Frank M. Lewis opted for early retirement at 55.

John P. Schmidt got a taste of power -- for all of six days.

Alan Pollock, meanwhile, had to call a meeting to discuss how to answer the telephones.

They are among the last of the employes of the Civil Aeronautics Board, people who are going about the business of going out of business.

As a result of a law Congress passed six years ago, at 5 p.m. today the CAB will do what government agencies rarely do: shut down.

Most of the CAB's functions, and 313 of its workers, will be swallowed up by the mammoth Transportation Department in the Nassif Building across town. While some of the agency's functions will continue, the CAB will lose not only its name, but the characteristics that made it distinct: its small size and its independence from the White House.

Those changes, more than any others, account for the mixed emotions with which CAB workers greeted the move. Said chief librarian Mary Louise Ransom: "This is like a mom-and-pop operation compared to the bureaucracy there at DOT. Everyone's afraid that it could get political."

"This is a very small agency," said Myrna Adams, who heads the dockets section. "Everybody knows everybody else. DOT is a whole different world. It's like living in a small town and moving to the big city."

"I'll have to start wearing more comfortable shoes," she added. "Those are long halls over at DOT."

Frank Lewis, who had been chief of the financial and cost analysis division, chose to retire Dec. 22 instead of accepting a transfer. "This is a small agency," he said as he packed up his office last week. "It was only 800 people at the very top. If you've ever been over to DOT, that's an entire city block. That's big government over there.

"Someone once said of the CAB that it was one of the only agencies in Washington you could really manage," he added. "Because we weren't big enough, you didn't have all those layers of management. Here, everybody knows everybody else. Everyone here now was here six years ago."

When Lewis retired, his assistant John Schmidt got a quick promotion to acting chief of the division. Schmidt got to preside over the packing of filing cabinets and the labeling of boxes to move the seven-person office into DOT's larger financial analysis section. "My acting chiefship lasts a total of six days," he noted.

"We're looking forward to it," Schmidt said of the move. "We've gotten good feelings from the people we've talked to over there. They want us and they'll put us to use."

Schmidt's comments reflected the conflicting emotions of most of the CAB workers who are left: the fear of losing their independence is tempered by the feeling of relief that after months of uncertainty, a new job is waiting. "After the roller coaster of emotions that we've been through," said Alan Pollock, who heads the public affairs office, "a lot of us are just looking forward to getting over there and into a healthy organization."

"Three months ago, a lot of people didn't know if they were being transferred," said Wallace Stefany, who also works in the public affairs office. "There was a gloom-and-doom feeling. Not knowing is worse than knowing something bad."

The demise of the 46-year-old agency reflects a historic shift from the days of tight federal control over the airline industry, with the government regulating everything from routes and fares to the number of flights, to the current competitive atmosphere that has produced new low-cost fares and no-frills airlines. The shift was institutionalized by the 1978 Airline Deregulation Act.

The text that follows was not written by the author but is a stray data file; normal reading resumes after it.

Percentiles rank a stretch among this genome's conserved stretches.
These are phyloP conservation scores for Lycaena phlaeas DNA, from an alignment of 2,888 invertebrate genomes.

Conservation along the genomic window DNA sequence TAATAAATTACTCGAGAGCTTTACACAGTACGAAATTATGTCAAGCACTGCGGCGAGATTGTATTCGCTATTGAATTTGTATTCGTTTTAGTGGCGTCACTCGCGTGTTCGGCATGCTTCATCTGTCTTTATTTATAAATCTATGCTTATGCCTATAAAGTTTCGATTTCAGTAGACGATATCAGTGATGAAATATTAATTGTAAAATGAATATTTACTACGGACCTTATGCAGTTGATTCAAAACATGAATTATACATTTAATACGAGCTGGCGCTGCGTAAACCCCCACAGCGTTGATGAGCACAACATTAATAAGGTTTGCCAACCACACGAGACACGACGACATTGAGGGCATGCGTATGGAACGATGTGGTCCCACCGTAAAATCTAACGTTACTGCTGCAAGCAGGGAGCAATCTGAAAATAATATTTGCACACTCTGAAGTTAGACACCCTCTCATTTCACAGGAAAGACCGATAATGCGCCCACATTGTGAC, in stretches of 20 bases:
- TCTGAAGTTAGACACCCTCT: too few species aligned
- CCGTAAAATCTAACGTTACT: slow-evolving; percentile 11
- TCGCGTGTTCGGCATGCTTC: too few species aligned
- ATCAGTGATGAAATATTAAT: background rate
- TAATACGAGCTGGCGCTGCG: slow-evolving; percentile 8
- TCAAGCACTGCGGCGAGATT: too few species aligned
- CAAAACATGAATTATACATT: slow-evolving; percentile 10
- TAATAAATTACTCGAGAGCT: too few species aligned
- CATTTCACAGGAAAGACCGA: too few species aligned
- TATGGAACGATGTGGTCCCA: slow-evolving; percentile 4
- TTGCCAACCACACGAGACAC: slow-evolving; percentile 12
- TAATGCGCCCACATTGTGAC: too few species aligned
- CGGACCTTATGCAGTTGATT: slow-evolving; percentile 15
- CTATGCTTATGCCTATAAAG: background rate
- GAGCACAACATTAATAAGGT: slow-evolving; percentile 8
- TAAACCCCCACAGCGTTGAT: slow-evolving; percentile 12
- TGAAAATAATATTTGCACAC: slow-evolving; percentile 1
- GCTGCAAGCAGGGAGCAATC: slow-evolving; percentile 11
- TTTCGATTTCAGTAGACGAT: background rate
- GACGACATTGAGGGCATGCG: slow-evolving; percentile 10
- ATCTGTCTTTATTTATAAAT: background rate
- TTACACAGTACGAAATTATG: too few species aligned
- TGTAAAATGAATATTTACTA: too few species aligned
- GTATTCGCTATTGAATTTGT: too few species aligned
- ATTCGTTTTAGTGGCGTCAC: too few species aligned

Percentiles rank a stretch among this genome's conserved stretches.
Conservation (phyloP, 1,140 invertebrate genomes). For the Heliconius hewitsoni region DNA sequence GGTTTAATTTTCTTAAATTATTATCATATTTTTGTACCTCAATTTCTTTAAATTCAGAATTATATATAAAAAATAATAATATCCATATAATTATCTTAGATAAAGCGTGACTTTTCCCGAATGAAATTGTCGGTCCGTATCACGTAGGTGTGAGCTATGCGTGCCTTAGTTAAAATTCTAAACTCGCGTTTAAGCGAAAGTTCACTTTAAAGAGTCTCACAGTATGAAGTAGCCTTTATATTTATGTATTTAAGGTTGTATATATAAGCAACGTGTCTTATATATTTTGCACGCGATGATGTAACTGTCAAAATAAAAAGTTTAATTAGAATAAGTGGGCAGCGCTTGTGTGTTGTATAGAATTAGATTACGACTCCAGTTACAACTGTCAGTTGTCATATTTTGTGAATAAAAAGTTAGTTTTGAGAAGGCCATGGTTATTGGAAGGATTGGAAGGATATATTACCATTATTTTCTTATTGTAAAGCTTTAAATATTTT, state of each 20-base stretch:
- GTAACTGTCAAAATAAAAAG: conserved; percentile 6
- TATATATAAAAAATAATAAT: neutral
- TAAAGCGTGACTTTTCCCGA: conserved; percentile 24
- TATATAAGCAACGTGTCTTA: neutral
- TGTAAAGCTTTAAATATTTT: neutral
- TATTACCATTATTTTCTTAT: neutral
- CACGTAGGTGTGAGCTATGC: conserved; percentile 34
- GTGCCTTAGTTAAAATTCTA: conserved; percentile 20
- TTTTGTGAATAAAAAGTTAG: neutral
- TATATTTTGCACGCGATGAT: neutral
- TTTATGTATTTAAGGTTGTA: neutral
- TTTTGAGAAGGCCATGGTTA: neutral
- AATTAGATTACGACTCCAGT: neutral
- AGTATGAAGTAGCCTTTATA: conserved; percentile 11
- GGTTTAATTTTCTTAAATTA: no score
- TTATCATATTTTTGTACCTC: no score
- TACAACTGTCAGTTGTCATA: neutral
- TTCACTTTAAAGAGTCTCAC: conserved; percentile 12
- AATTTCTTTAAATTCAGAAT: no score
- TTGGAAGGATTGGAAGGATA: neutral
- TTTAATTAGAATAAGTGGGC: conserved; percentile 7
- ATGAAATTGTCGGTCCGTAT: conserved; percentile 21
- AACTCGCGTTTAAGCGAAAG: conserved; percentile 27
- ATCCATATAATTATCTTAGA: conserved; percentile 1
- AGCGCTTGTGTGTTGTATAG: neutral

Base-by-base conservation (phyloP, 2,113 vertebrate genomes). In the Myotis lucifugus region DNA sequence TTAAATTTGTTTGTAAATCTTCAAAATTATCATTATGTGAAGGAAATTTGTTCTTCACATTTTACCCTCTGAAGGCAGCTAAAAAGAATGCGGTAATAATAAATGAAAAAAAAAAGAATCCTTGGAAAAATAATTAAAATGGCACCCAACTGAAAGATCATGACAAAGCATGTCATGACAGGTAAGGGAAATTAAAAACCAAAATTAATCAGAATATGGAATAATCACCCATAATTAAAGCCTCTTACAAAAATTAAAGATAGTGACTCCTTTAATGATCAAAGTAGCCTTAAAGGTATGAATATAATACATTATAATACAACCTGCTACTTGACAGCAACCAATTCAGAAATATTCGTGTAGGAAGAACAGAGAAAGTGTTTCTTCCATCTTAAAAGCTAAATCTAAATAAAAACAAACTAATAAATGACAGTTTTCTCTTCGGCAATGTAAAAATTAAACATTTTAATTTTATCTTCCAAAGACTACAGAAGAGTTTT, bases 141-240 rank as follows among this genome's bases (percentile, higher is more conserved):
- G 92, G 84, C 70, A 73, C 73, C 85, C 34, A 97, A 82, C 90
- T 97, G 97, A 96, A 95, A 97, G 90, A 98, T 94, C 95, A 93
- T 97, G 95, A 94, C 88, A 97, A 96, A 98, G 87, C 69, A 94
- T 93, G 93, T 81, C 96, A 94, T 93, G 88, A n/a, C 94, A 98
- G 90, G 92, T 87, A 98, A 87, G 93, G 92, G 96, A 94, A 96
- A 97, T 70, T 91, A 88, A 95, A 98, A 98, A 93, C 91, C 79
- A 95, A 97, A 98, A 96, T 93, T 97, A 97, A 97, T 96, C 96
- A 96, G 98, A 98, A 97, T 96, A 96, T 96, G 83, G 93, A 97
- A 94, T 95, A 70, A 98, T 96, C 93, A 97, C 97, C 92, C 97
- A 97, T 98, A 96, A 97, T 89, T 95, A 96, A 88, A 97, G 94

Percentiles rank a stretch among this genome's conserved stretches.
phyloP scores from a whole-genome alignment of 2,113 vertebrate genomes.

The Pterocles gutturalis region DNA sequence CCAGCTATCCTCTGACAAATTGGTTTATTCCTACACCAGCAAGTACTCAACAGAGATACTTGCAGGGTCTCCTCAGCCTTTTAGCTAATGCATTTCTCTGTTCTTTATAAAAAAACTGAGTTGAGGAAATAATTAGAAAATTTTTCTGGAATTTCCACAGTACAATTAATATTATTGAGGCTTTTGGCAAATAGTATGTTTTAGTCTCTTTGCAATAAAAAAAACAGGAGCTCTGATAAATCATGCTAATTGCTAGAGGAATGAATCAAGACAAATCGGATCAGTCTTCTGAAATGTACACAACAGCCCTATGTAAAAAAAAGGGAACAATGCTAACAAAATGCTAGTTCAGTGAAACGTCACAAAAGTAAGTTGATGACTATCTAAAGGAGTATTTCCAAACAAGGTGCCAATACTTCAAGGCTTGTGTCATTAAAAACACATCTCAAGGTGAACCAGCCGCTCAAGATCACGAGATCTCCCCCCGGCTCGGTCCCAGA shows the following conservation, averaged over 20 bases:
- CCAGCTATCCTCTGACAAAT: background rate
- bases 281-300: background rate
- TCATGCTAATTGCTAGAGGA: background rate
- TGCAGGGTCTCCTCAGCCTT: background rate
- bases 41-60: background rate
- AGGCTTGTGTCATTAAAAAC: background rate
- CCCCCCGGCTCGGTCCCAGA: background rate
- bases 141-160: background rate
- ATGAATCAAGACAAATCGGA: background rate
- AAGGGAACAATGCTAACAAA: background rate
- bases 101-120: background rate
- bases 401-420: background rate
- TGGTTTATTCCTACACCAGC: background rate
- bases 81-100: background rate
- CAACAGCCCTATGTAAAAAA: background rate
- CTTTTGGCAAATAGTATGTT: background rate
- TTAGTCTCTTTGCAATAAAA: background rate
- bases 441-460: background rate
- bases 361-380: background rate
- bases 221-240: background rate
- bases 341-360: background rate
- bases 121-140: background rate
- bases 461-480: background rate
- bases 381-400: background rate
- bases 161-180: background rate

The CAB reached a peak of 830 workers in 1979, but since then, has been phasing out functions, finally surrendering control over airline fares last year. As if to symbolize the agency's decline in status, electricity in some offices is still supplied by bulky yellow electrical cables running over the carpeting, after a flood nine months ago caused a blackout and no one bothered to repair the power lines.

Now the Connecticut Avenue office building that houses the CAB is sporting a sign that broadcasts the agency's fate: "Lease -- 146,000 Square Feet -- Top Six Floors." And the economists and auditors and lawyers who once controlled the growth of the nation's airline industry are now trying to close their remaining cases between packing their books and files into brown pasteboard boxes.

Myrna Adams needed 424 boxes to pack all the papers in her docket room -- one case alone accommodated 120 blue binders. The hard part, she fears, is not getting it all moved, but putting everything back in chronological order. "We have a lot more work to do," she sighed last week. "We may not get it all done in time."

Ransom is busy disassembling her library. Some of the books are being given to other agencies, and officials from the Justice and Housing and Urban Development departments swept in like vultures to make off with many of the agency's metal bookshelves. Ransom is going to become a reference librarian at the Federal Aviation Administration.

Other agencies have closed before. But Pollock cannot remember one that was around for so long or had been as important a part of the federal regulatory structure as the CAB.

Most of the CAB offices -- including Pollock's, the general counsel's staff, Adams' docket room and Schmidt's cost analysis branch -- will not move until Friday.

Last Thursday, Pollock and his staff held a "sunset luncheon" to discuss, among other things, how to answer the telephones after the close of business today, when the agency, on paper, ceases to exist. Suggestions ranged from "DOT annex office" to "CAB Sunset Office."

But at last the group arrived at a solution in keeping with its new status as a mere cog in the bureaucratic machinery of DOT. "We don't have to decide anything anymore," Pollock said the group concluded. "Now we can just wait for someone to tell us."